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Plumbing the intricacies of eyewash station selection

Safety tip from Medical Environment Update [1], December 2008

Generally, eyewash stations with bottles of buffered solution don’t meet OSHA requirements—at least not for exposure to injurious corrosive materials. That is because in these types of exposures, OSHA requires “suitable facilities for quick drenching or flushing of the eyes and body.” The suitability of an eyewash station is not addressed in the standard [2], 1910.151(c), but any OSHA inspector will likely reference the American National Standards Institute (ANSI) for eyewash stations [3].

The ANSI standard [3]sets requirements for hands-free activation and operation, flow duration, and volume, among other things.  These are specifications that usually disqualify eyewash stations with bottles. Additionally, most material safety data sheets for corrosive chemicals call for a 15-minute lavage when the eyes are exposed.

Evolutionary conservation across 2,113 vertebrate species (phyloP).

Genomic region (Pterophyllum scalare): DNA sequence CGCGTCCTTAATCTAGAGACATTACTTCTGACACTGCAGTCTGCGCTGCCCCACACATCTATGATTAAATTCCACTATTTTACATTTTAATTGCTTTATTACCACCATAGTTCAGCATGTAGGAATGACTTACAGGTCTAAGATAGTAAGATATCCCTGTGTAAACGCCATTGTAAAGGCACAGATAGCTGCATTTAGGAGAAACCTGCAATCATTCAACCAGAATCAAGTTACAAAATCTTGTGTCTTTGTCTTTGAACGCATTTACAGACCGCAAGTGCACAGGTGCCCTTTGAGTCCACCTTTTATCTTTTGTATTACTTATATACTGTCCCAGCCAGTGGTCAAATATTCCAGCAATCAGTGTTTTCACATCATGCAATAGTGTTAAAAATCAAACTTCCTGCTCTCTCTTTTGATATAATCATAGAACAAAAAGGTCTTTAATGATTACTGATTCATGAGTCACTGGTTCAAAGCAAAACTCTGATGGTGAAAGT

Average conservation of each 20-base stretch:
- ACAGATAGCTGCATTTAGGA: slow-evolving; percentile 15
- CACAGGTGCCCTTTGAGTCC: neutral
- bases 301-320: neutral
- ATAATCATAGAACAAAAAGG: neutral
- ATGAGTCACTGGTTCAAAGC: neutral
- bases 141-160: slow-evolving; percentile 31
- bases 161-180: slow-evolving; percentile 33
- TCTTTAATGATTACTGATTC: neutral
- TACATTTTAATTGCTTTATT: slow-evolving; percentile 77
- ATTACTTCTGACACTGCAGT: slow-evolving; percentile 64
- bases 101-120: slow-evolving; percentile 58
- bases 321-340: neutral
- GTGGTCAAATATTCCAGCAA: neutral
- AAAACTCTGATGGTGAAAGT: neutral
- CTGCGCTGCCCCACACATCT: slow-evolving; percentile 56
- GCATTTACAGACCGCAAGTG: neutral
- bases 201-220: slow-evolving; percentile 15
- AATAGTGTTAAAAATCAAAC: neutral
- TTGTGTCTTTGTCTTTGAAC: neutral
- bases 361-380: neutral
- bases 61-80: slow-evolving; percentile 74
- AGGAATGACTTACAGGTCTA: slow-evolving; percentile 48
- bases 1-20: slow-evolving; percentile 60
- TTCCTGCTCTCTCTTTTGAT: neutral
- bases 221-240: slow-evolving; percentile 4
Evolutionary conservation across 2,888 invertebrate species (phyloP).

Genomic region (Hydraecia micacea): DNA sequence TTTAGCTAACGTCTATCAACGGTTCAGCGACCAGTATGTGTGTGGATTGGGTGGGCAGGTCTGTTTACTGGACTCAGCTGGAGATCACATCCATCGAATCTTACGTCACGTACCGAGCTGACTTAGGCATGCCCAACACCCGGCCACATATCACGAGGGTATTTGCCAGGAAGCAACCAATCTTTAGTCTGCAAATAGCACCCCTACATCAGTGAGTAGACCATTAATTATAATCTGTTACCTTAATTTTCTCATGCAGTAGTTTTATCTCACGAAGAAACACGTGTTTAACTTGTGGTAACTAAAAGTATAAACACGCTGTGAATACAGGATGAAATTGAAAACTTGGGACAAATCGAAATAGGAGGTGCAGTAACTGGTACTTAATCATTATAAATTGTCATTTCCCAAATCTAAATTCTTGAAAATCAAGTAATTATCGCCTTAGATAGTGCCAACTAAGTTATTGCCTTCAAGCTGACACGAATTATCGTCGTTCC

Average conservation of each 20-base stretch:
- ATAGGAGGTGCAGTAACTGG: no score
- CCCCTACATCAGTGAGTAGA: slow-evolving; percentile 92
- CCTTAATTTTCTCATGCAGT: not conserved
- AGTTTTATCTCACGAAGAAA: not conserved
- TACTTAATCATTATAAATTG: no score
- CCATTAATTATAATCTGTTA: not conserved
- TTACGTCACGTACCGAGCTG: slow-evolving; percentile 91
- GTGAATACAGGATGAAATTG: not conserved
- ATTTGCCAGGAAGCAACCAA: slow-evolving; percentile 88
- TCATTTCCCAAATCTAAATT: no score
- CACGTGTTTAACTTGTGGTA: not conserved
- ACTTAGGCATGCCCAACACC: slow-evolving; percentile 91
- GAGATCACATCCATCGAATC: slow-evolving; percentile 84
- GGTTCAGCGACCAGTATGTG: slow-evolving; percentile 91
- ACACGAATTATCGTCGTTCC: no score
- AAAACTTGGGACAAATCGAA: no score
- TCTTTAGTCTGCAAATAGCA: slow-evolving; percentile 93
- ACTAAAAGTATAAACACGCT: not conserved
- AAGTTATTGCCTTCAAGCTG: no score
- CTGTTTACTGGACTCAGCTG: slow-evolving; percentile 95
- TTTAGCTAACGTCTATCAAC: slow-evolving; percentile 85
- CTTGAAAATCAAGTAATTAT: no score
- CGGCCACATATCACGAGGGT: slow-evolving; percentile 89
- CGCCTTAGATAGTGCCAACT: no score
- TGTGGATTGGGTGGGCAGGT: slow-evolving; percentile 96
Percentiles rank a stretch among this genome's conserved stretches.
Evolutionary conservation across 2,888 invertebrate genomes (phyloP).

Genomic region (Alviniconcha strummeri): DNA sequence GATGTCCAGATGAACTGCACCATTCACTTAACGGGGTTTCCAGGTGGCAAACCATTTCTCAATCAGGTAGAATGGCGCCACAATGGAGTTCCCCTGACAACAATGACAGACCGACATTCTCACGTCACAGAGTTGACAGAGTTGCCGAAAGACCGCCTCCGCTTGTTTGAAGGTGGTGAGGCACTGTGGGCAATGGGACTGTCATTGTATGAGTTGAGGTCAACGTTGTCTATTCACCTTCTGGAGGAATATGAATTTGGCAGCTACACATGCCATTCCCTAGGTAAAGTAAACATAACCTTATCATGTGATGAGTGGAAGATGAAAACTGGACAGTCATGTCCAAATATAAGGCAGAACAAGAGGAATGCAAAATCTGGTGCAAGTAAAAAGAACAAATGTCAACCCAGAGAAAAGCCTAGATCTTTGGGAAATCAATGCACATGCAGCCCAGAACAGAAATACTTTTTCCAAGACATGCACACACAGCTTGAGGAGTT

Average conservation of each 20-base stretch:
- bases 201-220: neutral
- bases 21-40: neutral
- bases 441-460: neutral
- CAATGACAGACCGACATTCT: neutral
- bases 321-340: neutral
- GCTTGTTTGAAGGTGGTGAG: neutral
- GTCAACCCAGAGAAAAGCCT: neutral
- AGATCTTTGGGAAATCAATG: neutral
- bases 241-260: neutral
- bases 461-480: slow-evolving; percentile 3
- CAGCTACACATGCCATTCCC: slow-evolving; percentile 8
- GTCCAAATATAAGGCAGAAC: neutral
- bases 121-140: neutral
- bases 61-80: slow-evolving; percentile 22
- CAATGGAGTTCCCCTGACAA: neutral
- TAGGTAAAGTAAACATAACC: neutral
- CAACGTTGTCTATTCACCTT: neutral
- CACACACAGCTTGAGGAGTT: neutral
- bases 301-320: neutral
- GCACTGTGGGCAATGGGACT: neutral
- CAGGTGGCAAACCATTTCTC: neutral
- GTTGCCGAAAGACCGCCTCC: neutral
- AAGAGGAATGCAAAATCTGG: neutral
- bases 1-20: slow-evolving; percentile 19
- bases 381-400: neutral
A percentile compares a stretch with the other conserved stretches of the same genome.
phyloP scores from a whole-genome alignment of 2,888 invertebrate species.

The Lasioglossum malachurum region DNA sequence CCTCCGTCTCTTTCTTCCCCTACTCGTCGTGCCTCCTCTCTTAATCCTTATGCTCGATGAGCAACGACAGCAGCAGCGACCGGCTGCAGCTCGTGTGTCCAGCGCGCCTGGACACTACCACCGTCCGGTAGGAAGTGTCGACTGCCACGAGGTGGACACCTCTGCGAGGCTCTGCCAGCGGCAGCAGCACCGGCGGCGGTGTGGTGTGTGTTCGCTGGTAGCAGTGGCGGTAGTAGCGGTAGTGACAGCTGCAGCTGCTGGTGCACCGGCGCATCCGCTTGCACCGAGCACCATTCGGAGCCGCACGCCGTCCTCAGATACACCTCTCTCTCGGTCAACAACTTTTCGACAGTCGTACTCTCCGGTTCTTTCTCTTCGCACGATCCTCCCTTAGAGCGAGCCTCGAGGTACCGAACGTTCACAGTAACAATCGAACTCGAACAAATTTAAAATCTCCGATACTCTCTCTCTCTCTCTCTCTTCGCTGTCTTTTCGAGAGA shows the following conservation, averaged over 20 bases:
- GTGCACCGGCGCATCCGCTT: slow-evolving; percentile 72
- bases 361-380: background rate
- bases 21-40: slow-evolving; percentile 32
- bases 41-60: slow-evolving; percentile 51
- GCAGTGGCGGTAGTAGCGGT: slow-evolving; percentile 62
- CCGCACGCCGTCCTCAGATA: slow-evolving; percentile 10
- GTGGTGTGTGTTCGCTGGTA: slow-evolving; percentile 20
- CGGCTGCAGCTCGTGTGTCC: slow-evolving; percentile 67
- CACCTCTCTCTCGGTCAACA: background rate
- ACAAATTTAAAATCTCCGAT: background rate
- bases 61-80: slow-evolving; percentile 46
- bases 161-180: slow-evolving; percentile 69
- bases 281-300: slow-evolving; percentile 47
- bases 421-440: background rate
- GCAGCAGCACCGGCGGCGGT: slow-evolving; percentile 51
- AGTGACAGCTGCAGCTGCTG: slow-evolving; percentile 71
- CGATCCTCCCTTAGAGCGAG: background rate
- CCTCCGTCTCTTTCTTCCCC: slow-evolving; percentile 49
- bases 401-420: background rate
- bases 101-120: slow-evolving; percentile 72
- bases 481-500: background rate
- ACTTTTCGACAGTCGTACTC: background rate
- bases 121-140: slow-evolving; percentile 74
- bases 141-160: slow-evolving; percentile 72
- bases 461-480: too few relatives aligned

Flushing the eyes and mucous membranes after a blood exposure is not covered under 1910.151(c) [2]. Instead, the U.S. Public Health Service, NIOSH [4], and OSHA say to “irrigate eyes with clean water, saline, or sterile irrigants.” There is no time requirement for the lavage.

So what is the point? If you have unplumbed or bottled water eyewash stations—which many medical and dental practices seem to inquire about through the OSHA hotline—make sure staff members know to use them for blood exposures, and document that training in the exposure control plan.

Also, never allow eyewash stations as a substitute for wearing personal protective
equipment. Eyewash stations are for emergency use only.